Using The Case Study Provided At The End Of The Module Identify And Explain The Client’s Issues And Devise A Course Of Treatment For Him, Taking Into Account Any Ethical Issues

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Using the case study provided at the end of the module identify and explain the client’s issues and devise a course of treatment for him, taking into account any ethical issues.

In this essay I shall be explaining the issues Mr X has expressed, as I have understood them, and expounding the presented issues with the client in such a manner is also crucial to gaining clarity and building rapport. I shall then cover any ethical considerations that need to be accounted for and then seek to devise a relevant course of treatment for him.
Mr X has stated that he has been employed as an estate agent in the same company for 18 years. He has not progressed in his work although he is ...view middle of the document...

Having satisfied myself that he is not suffering from psychosis and neither is he taking any psychotropic medication nor dependent on alcohol or drugs, would I proceed to devise a course of treatment for him.
Mr X is undoubtedly a capable man in his field of work. The manager has on occasion asked him to stand in for him, but he has clearly not valued that achievement. In addition his colleagues are obviously eager to socialise with him, but again he has placed no value on their invitation, and still believes they view him as ‘a bit boring’. He also has a partner but again has given his role in that relationship little value and is consumed more with the prospect of rejection. All of these points indicate a deep lack of self-esteem. It is usually accepted, as pointed out by Hadley and Staudacher that ‘the major cause of poor self-esteem is past negative programming that is the product of judgemental parents’. This is most certainly going to be true in Mr X’s case, as he has spoken of his mother’s critical nature towards him, and even now feels unable to ask her to adjust the days for his visits to her in order that he could facilitate the social night with his colleagues, for fear of her ‘picking on him more than usual’. Self-criticism forms a disabling critical voice in the mind that in time can become self-defeating and cause the person to form beliefs about themselves that are at best inaccurate and at worse completely false. But it has to be accepted by the therapist that this is the clients belief about themselves therefore merely showering them with compliments would be insufficient, rather it would be more beneficial to reframe the clients view of the problem. In this case it would be necessary to reframe the situation in a manner that allows Mr X to be more aware of his competencies, such that his self-esteem is nurtured and he is then encouraged to take the steps he so desires.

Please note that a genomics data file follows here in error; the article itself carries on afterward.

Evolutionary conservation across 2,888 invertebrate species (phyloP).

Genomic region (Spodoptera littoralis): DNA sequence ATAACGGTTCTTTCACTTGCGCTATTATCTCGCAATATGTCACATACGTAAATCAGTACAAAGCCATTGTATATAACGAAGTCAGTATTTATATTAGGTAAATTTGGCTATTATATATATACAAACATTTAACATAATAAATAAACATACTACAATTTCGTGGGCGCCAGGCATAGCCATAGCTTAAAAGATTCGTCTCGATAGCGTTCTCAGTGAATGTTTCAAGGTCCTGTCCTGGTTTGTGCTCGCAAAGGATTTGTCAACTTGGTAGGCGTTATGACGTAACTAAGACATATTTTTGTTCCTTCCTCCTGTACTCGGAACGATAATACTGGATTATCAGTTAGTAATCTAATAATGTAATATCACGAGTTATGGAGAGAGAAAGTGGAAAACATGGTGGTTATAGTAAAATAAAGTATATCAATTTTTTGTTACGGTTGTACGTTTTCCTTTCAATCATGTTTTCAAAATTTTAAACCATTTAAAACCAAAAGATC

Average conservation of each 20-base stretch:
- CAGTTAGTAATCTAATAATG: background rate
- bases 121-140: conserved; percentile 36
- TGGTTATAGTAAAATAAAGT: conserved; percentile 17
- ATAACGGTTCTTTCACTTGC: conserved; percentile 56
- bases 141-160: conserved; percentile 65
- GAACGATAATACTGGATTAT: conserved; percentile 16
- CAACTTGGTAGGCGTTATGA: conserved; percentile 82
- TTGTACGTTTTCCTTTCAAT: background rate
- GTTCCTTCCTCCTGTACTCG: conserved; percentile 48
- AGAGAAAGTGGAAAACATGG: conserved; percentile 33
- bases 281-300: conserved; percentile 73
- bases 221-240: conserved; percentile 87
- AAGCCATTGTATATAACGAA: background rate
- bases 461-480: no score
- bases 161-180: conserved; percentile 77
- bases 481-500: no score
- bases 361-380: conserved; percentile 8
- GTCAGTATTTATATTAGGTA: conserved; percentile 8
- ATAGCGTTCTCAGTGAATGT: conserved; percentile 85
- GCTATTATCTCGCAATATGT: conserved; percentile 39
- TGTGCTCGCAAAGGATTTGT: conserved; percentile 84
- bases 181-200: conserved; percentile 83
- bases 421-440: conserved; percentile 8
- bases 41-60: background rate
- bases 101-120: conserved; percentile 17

I believe that a course of four hypnosis sessions should help him to build his self-esteem and aid him to move forward. In his first session I would discuss with him what exactly hypnotherapy is, what it can achieve and how we shall be using it in order that he and I may both be clear on what the objectives of the sessions are and what can and cannot be accomplished, so that we both may make informed decisions on whether or not we wish to continue. I would ask if he would consider having the self-esteem script that I use with him recorded in order that he may use it at home in between sessions, as listening to the script on a daily basis will facilitate a better result due to the message being repeatedly fed to the subconscious mind. This is essential when realising that the Conscious Critical Faculty (CCF) is constantly monitoring our experiences of the world and aligning those experiences with our deeply embedded beliefs. In order to counter the negative adjustments made by the CCF, it is necessary to bypass it through hypnotic suggestions regularly until...

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